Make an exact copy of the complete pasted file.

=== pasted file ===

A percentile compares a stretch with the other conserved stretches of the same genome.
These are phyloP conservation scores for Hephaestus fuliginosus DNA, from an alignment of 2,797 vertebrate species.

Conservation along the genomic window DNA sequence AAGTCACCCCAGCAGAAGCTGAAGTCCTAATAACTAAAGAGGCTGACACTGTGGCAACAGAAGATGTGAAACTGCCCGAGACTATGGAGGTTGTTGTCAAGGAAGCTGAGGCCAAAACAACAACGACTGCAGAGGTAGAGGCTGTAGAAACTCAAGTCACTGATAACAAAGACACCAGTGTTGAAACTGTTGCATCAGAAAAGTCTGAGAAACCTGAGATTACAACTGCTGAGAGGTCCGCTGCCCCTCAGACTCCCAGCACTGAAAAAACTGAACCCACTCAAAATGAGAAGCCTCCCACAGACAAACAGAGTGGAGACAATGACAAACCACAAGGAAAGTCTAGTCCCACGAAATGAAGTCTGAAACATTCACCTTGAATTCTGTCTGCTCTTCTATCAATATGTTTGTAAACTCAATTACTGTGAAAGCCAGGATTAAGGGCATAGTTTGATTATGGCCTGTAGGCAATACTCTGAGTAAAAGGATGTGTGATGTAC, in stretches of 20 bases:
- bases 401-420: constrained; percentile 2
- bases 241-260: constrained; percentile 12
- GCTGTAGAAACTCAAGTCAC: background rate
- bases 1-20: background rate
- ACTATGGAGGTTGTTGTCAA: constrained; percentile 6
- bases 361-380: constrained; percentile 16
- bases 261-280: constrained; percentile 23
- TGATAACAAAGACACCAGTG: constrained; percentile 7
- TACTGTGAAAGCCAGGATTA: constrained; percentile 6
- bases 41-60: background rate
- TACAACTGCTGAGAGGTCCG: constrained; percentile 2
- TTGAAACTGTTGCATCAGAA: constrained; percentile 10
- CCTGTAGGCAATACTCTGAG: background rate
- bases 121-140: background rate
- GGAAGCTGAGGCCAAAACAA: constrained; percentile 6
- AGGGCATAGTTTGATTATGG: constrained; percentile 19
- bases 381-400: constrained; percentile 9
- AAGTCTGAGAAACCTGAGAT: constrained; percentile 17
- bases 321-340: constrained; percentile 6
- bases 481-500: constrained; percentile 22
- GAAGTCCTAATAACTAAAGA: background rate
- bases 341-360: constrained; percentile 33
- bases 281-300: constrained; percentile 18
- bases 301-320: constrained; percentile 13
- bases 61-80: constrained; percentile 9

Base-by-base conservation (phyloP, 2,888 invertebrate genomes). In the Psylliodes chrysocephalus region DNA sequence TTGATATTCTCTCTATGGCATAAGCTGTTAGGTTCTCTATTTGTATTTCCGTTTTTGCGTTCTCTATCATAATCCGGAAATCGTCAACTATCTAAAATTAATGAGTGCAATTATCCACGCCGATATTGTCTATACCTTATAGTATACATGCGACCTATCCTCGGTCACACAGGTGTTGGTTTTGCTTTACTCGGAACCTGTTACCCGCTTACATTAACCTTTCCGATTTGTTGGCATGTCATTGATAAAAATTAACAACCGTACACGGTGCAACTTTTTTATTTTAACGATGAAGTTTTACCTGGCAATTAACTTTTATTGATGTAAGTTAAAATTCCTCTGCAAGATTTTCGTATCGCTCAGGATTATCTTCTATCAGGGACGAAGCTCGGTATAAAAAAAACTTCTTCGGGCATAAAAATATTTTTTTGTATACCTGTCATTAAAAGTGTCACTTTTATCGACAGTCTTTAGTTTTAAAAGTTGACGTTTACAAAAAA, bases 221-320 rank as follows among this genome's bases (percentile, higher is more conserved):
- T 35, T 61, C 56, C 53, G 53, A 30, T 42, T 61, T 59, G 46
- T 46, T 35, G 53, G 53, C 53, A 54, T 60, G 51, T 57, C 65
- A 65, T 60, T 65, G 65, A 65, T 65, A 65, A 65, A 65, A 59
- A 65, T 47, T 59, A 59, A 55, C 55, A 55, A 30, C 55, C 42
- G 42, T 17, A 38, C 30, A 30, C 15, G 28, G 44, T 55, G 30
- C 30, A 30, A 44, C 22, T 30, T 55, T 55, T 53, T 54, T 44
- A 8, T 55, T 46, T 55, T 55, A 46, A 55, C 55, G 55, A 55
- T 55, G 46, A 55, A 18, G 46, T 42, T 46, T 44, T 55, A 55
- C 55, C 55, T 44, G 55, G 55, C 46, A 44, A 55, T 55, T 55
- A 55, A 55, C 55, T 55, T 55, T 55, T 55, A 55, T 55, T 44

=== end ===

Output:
A percentile compares a stretch with the other conserved stretches of the same genome.
These are phyloP conservation scores for Hephaestus fuliginosus DNA, from an alignment of 2,797 vertebrate species.

Conservation along the genomic window DNA sequence AAGTCACCCCAGCAGAAGCTGAAGTCCTAATAACTAAAGAGGCTGACACTGTGGCAACAGAAGATGTGAAACTGCCCGAGACTATGGAGGTTGTTGTCAAGGAAGCTGAGGCCAAAACAACAACGACTGCAGAGGTAGAGGCTGTAGAAACTCAAGTCACTGATAACAAAGACACCAGTGTTGAAACTGTTGCATCAGAAAAGTCTGAGAAACCTGAGATTACAACTGCTGAGAGGTCCGCTGCCCCTCAGACTCCCAGCACTGAAAAAACTGAACCCACTCAAAATGAGAAGCCTCCCACAGACAAACAGAGTGGAGACAATGACAAACCACAAGGAAAGTCTAGTCCCACGAAATGAAGTCTGAAACATTCACCTTGAATTCTGTCTGCTCTTCTATCAATATGTTTGTAAACTCAATTACTGTGAAAGCCAGGATTAAGGGCATAGTTTGATTATGGCCTGTAGGCAATACTCTGAGTAAAAGGATGTGTGATGTAC, in stretches of 20 bases:
- bases 401-420: constrained; percentile 2
- bases 241-260: constrained; percentile 12
- GCTGTAGAAACTCAAGTCAC: background rate
- bases 1-20: background rate
- ACTATGGAGGTTGTTGTCAA: constrained; percentile 6
- bases 361-380: constrained; percentile 16
- bases 261-280: constrained; percentile 23
- TGATAACAAAGACACCAGTG: constrained; percentile 7
- TACTGTGAAAGCCAGGATTA: constrained; percentile 6
- bases 41-60: background rate
- TACAACTGCTGAGAGGTCCG: constrained; percentile 2
- TTGAAACTGTTGCATCAGAA: constrained; percentile 10
- CCTGTAGGCAATACTCTGAG: background rate
- bases 121-140: background rate
- GGAAGCTGAGGCCAAAACAA: constrained; percentile 6
- AGGGCATAGTTTGATTATGG: constrained; percentile 19
- bases 381-400: constrained; percentile 9
- AAGTCTGAGAAACCTGAGAT: constrained; percentile 17
- bases 321-340: constrained; percentile 6
- bases 481-500: constrained; percentile 22
- GAAGTCCTAATAACTAAAGA: background rate
- bases 341-360: constrained; percentile 33
- bases 281-300: constrained; percentile 18
- bases 301-320: constrained; percentile 13
- bases 61-80: constrained; percentile 9

Base-by-base conservation (phyloP, 2,888 invertebrate genomes). In the Psylliodes chrysocephalus region DNA sequence TTGATATTCTCTCTATGGCATAAGCTGTTAGGTTCTCTATTTGTATTTCCGTTTTTGCGTTCTCTATCATAATCCGGAAATCGTCAACTATCTAAAATTAATGAGTGCAATTATCCACGCCGATATTGTCTATACCTTATAGTATACATGCGACCTATCCTCGGTCACACAGGTGTTGGTTTTGCTTTACTCGGAACCTGTTACCCGCTTACATTAACCTTTCCGATTTGTTGGCATGTCATTGATAAAAATTAACAACCGTACACGGTGCAACTTTTTTATTTTAACGATGAAGTTTTACCTGGCAATTAACTTTTATTGATGTAAGTTAAAATTCCTCTGCAAGATTTTCGTATCGCTCAGGATTATCTTCTATCAGGGACGAAGCTCGGTATAAAAAAAACTTCTTCGGGCATAAAAATATTTTTTTGTATACCTGTCATTAAAAGTGTCACTTTTATCGACAGTCTTTAGTTTTAAAAGTTGACGTTTACAAAAAA, bases 221-320 rank as follows among this genome's bases (percentile, higher is more conserved):
- T 35, T 61, C 56, C 53, G 53, A 30, T 42, T 61, T 59, G 46
- T 46, T 35, G 53, G 53, C 53, A 54, T 60, G 51, T 57, C 65
- A 65, T 60, T 65, G 65, A 65, T 65, A 65, A 65, A 65, A 59
- A 65, T 47, T 59, A 59, A 55, C 55, A 55, A 30, C 55, C 42
- G 42, T 17, A 38, C 30, A 30, C 15, G 28, G 44, T 55, G 30
- C 30, A 30, A 44, C 22, T 30, T 55, T 55, T 53, T 54, T 44
- A 8, T 55, T 46, T 55, T 55, A 46, A 55, C 55, G 55, A 55
- T 55, G 46, A 55, A 18, G 46, T 42, T 46, T 44, T 55, A 55
- C 55, C 55, T 44, G 55, G 55, C 46, A 44, A 55, T 55, T 55
- A 55, A 55, C 55, T 55, T 55, T 55, T 55, A 55, T 55, T 44